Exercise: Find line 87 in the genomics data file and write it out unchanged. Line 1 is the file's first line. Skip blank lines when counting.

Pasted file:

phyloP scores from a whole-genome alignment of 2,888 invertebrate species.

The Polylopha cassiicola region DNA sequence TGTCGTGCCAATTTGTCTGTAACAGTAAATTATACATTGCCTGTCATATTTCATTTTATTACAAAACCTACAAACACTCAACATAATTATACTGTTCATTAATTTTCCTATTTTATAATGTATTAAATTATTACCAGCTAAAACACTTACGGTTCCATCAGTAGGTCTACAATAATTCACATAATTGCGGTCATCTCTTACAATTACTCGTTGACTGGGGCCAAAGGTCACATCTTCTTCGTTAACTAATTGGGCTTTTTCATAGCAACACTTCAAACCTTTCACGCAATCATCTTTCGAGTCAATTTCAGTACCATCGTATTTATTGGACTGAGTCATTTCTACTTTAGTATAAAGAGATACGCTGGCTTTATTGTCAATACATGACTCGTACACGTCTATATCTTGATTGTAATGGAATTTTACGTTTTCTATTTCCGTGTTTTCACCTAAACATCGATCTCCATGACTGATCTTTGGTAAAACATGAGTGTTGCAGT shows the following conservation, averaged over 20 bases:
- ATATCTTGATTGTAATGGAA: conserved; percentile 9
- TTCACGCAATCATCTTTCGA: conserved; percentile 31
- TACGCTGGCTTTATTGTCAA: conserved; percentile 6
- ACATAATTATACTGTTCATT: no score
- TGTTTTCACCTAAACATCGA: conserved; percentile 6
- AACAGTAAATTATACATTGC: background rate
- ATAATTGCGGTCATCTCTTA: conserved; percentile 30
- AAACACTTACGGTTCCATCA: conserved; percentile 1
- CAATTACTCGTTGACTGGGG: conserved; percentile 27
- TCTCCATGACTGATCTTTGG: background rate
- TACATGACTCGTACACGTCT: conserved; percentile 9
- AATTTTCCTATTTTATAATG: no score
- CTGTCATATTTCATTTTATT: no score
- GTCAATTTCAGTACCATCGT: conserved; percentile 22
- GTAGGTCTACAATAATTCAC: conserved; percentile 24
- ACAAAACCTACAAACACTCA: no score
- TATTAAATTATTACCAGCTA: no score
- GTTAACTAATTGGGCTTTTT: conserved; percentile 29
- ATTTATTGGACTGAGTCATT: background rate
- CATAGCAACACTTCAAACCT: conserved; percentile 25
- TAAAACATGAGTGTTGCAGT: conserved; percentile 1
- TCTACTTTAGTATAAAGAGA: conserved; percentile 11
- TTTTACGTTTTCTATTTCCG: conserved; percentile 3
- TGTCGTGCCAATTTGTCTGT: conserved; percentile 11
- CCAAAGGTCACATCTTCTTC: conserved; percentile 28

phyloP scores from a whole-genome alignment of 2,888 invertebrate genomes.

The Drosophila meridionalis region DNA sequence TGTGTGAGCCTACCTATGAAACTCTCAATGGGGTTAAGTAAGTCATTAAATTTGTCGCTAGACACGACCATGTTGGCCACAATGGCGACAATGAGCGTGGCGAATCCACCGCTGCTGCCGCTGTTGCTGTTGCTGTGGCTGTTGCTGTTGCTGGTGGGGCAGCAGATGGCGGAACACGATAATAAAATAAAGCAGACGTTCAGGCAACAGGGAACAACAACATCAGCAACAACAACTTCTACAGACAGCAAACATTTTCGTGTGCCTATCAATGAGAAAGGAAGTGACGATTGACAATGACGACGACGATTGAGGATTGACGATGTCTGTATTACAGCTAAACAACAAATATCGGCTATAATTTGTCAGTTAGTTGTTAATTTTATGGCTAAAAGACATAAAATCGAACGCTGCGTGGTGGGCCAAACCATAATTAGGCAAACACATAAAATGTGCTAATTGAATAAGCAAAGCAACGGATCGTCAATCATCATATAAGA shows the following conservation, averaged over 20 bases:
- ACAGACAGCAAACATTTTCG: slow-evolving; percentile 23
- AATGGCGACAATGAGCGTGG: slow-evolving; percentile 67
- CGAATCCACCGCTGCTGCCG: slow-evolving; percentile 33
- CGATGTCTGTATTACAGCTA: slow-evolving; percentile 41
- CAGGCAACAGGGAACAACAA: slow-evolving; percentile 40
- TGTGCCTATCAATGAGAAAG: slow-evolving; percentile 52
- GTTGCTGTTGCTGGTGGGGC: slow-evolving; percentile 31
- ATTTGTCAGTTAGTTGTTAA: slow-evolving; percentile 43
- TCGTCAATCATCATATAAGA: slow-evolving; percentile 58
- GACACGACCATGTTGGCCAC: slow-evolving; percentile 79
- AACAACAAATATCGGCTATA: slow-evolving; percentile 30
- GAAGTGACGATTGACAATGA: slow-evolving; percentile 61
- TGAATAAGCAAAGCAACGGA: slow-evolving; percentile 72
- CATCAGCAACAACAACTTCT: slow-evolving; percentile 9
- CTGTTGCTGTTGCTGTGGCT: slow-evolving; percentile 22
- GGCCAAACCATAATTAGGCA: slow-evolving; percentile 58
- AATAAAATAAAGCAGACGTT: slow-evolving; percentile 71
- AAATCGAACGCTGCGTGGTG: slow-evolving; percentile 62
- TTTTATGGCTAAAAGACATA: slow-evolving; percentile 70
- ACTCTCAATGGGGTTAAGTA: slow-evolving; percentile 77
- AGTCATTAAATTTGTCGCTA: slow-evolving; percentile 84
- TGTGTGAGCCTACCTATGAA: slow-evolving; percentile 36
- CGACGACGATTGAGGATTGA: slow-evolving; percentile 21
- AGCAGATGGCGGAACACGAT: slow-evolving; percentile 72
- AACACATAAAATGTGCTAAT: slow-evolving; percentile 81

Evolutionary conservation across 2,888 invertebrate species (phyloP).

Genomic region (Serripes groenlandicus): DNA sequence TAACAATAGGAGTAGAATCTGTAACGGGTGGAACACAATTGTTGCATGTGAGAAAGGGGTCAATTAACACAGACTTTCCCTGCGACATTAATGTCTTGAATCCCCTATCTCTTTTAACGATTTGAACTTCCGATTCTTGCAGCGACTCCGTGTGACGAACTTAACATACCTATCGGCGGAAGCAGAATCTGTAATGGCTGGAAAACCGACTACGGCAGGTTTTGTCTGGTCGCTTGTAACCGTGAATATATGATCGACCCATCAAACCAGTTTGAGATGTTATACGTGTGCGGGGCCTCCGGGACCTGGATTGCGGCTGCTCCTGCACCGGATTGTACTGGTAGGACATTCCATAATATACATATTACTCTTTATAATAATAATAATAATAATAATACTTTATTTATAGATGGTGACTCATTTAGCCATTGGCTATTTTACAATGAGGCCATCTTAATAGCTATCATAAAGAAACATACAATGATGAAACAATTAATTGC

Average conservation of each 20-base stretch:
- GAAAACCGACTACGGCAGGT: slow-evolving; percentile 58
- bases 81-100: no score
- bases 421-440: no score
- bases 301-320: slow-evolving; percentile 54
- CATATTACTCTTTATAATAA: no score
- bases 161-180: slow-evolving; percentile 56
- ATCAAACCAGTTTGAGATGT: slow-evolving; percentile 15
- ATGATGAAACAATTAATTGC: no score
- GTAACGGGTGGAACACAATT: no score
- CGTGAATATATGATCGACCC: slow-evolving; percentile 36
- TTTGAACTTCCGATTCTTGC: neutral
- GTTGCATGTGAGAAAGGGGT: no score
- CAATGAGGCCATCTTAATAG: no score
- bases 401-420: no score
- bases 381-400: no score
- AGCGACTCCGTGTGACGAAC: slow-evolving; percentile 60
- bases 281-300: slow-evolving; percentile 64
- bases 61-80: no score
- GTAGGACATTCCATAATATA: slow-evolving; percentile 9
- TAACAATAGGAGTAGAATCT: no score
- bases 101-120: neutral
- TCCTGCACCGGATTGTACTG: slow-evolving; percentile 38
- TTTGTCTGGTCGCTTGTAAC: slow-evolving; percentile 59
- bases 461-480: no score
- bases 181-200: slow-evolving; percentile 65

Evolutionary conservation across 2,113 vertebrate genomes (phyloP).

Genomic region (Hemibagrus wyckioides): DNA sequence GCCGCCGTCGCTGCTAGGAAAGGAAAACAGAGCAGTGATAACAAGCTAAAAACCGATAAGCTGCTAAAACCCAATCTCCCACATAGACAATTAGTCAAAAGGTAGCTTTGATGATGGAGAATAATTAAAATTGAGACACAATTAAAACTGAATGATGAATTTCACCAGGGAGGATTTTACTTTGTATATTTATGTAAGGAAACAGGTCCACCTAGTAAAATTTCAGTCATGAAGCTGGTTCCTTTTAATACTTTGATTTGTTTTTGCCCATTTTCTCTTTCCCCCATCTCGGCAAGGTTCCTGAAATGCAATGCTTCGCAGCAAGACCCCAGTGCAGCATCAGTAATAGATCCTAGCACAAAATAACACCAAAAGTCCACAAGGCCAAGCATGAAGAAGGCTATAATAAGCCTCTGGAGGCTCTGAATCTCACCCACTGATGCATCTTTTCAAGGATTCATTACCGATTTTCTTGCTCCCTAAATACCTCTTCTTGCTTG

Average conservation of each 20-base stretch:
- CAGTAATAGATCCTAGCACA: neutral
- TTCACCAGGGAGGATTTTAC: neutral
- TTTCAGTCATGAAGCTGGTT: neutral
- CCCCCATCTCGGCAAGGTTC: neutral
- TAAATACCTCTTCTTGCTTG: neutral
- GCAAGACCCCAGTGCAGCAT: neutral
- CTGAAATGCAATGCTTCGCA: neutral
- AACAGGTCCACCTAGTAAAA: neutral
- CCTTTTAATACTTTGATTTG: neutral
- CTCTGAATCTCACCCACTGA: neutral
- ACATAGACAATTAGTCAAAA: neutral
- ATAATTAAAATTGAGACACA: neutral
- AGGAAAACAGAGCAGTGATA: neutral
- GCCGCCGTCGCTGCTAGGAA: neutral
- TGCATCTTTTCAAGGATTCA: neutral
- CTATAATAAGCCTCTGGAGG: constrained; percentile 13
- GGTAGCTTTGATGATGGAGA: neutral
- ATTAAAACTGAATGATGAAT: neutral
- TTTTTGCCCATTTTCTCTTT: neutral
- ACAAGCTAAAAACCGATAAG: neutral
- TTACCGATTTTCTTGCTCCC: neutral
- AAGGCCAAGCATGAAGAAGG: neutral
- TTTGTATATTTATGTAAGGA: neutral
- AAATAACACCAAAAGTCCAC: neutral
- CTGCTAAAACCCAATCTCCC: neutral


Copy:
- TTCACCAGGGAGGATTTTAC: neutral